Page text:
We hope that this unique approach will be positively received by the medical community, which desperately needs better ways of phenotyping asthma. We have already been duplicating selected sample measurements with selected-ion flow-tube MS (SIFT-MS) analyses to evaluate the possibility of transposing the method to simpler instrumentation that could be used directly in hospitals for the screening of the five biomarkers molecules – or to create pattern-based patient classification methods. Direct sample introduction into SIFT-MS would also help eliminate the need for the transfer procedures prior to measurement. Such a move would be the logical next step in the line of making this VOC approach usable by practitioners in the hospital environment – and perhaps even in doctor’s offices.

Do you expect such applications of MS to become more commonplace?

Time will tell. But I am quite sure that there is room for MS-based diagnostic strategies that rely on VOC patterns in the medical field. Will we see GC×GC-HR-TOFMS instruments blooming in hospitals? I’m not sure at this point. Will medical staff domesticate these complex instruments? I guess it depends if the trend goes in the direction of target analysis of validated biomarkers or towards exhaustive breathprinting of patients. In any case, current instrumentation in the GC×GC-MS domain will definitely play some role in medical diagnosis based on volatilomics in the future – and it will go far beyond breath analysis…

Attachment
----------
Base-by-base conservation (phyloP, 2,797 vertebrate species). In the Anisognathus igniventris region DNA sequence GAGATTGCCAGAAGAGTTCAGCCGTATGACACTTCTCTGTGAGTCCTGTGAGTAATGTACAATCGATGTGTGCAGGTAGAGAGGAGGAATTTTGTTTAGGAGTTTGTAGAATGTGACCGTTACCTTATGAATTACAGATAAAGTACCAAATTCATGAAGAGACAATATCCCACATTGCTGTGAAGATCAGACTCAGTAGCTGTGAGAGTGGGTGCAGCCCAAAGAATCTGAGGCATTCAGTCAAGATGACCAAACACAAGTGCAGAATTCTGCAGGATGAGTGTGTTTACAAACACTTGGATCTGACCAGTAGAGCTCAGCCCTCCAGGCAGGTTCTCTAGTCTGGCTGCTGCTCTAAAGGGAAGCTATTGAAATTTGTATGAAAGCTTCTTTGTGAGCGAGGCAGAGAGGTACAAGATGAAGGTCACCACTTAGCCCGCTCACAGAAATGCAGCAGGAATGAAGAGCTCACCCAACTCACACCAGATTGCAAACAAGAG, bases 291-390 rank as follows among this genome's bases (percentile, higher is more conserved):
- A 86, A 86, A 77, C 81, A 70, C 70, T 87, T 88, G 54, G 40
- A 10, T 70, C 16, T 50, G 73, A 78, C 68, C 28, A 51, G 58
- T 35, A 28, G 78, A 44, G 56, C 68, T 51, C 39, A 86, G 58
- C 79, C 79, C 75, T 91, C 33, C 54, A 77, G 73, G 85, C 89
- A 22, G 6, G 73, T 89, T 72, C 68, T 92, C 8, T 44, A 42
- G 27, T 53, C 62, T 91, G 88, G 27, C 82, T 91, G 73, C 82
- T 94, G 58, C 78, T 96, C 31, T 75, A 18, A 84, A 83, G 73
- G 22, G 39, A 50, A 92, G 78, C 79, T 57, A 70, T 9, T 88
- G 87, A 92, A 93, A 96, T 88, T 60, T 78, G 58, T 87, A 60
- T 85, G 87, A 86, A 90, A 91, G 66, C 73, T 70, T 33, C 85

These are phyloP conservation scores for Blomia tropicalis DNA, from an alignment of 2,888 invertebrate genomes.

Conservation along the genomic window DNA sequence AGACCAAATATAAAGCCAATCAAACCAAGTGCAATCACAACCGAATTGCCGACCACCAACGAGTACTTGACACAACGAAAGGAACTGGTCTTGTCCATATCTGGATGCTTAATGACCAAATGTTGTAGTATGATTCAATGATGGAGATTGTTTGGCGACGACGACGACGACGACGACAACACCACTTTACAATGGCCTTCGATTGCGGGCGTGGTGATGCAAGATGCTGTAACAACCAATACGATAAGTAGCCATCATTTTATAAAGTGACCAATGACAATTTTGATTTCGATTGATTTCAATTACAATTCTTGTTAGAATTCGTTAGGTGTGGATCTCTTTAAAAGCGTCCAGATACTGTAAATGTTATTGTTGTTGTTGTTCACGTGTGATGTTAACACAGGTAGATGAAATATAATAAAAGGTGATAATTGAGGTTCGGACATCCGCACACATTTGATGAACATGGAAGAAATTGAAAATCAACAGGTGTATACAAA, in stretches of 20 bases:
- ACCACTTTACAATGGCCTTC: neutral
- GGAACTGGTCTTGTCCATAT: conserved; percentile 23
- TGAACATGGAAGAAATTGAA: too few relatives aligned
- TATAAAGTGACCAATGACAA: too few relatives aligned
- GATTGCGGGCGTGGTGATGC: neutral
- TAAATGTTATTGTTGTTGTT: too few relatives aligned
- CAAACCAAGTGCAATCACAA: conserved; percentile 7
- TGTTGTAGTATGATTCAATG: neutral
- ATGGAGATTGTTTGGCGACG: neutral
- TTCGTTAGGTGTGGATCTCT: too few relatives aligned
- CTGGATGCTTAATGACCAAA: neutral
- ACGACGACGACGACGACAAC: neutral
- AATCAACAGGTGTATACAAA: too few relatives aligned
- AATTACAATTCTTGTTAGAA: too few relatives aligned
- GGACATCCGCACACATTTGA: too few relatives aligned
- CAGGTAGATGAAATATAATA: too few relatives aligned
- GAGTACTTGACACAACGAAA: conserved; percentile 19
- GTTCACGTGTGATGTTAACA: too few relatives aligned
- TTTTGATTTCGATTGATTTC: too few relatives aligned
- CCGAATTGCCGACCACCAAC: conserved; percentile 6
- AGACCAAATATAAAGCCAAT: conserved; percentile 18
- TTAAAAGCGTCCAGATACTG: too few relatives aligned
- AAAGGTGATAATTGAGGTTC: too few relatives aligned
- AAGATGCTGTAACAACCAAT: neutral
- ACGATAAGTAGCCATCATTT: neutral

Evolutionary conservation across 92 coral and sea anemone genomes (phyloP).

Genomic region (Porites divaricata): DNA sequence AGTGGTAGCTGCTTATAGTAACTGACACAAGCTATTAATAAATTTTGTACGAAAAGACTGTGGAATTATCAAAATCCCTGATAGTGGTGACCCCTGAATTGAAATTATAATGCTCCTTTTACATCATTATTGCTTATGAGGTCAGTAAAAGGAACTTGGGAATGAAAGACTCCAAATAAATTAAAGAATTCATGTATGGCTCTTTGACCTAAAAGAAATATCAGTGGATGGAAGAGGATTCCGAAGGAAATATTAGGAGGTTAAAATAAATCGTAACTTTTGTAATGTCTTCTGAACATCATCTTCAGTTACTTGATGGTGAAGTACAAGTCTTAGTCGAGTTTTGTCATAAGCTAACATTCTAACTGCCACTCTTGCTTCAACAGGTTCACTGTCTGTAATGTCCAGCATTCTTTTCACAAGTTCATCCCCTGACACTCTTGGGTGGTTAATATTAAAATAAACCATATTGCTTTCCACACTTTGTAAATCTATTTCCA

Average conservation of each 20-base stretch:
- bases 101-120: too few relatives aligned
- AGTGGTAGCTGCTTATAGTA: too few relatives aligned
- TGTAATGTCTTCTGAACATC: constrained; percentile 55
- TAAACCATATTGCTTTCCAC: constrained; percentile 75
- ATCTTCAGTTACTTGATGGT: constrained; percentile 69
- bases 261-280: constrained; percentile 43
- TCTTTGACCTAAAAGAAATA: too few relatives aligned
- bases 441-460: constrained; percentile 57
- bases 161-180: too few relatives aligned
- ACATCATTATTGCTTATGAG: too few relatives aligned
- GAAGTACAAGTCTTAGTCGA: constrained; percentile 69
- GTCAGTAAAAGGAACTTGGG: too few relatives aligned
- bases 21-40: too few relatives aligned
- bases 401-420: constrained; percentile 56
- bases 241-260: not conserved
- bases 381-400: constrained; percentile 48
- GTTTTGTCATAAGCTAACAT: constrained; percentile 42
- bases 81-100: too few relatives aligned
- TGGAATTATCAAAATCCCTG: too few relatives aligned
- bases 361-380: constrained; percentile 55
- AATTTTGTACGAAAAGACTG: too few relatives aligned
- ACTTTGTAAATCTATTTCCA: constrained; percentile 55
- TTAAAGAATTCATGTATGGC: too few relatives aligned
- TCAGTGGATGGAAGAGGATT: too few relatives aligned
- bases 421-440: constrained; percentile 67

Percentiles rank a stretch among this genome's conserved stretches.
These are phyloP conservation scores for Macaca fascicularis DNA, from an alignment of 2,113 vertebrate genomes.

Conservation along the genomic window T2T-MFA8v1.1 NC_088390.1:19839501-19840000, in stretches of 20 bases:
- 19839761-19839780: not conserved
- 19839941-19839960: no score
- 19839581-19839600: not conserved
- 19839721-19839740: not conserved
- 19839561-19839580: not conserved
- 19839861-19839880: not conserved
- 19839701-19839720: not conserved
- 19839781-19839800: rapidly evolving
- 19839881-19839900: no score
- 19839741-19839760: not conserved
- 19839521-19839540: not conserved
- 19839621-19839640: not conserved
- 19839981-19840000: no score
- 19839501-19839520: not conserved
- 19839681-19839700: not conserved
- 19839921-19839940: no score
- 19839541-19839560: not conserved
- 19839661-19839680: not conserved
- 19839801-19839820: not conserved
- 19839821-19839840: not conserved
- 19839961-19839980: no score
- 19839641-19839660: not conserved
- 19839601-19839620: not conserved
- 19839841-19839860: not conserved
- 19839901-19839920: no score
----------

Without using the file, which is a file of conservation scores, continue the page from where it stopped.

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  1. FN Schleich et al., “Exhaled Volatile Organic Compounds are Able to Discriminate between Neutrophilic and Eosinophilic Asthma”, Am J Respir Crit Care Med (2019). doi: 10.1164/rccm.201811-2210OC.
About the Author
Matt Hallam

I've always wanted a job that fosters creativity - even when I worked on the assembly line in a fish factory. Outside work, I satisfy this need by writing questionable fiction. The venture into science writing was an unexpected departure from this fiction, but I'm truly grateful for the opportunity to combine my creative side with my scientific mind as Editor of The Analytical Scientist.